On Tech Brief today: PlayStation hacks, crowdsourced cars and a homage to FourSquare:
• Earlier this week, it was revealed that the secretive North Korean government had taken to Twitter. Now, it seems, its neighbour is fighting back.
"Seoul has already blocked access to the Uriminzokkiri site, but Pyongyang has started putting different addresses on its Twitter page so users can bypass the block. The communist state has even put programs on the Uriminzokkiri homepage which users can download to help them break the block and enter the site, which is Pyongyang's official internet mouthpiece. "
• Last year, we reported on the efforts of George Hotz - the US hacker who gained notoriety for unlocking Apple's iPhone as a teenager - to hack the PS3. After he released the code for his hack, Sony responded by disabling some of the functions on consoles that he had exploited. Now Vlad Savov at Endgadget suggests that someone else has hacked the console.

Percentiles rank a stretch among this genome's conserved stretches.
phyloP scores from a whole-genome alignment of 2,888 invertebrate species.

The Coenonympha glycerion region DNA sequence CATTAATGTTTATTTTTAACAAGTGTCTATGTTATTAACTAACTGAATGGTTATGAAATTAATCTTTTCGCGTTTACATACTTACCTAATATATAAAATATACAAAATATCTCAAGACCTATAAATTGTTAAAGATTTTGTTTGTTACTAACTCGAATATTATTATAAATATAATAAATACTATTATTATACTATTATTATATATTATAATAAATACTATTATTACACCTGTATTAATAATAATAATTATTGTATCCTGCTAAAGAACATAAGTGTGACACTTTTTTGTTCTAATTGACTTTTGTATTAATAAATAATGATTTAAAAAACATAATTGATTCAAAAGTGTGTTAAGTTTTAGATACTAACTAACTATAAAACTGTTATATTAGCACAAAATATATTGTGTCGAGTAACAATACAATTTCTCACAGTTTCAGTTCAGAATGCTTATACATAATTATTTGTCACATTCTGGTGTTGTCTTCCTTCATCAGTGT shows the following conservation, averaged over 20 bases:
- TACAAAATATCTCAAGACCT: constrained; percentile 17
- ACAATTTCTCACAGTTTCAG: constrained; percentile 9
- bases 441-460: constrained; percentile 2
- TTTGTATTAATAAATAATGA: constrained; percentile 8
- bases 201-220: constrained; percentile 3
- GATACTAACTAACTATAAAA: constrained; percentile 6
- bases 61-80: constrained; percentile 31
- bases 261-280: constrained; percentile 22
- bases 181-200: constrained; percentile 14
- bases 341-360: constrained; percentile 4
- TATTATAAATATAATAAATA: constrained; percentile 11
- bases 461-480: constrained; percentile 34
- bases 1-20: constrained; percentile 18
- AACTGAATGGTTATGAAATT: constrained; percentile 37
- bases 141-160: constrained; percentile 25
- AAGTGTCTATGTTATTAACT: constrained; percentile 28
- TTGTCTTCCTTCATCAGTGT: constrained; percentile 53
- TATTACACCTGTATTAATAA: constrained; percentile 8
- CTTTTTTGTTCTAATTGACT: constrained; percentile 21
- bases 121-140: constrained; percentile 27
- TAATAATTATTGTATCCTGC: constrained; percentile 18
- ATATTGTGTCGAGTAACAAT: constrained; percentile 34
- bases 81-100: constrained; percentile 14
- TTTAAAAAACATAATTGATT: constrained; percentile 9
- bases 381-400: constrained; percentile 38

"Scepticism remains advisable here. The PS3 has been a fortress of hacker unfriendliness, so we'd rather kick back, relax, and wait for some braver souls than us to do the testing."
• Facebook may be the biggest social network, but more nimble start-ups have stolen a march on it by launching services that allow you to tell your friend when you are at a particular location. One of the best known is FourSquare. Not to be outdone, Facebook has just announced its Place feature, which has many similar features, including the logo, says Alexia Tsotsis at TechCrunch.
"On the left is the logo for Facebook's newly launched geolocational product Facebook Places, on the right is the logo for the current leader in the space Foursquare. Notice anything interesting?"
• Finally, ever wanted to design your own car? Italian car-maker Fiat gave people that chance by opening up its design process to the internet. Olivia Solon at Wired UK reports on the its first-ever crowd-sourced car concept called the Fiat Mio.
"Submissions include an idea to have wheels that rotate 90 degrees to allow for easier parallel parking; cameras instead of rear-view mirrors and inter-vehicle communication to avoid collision."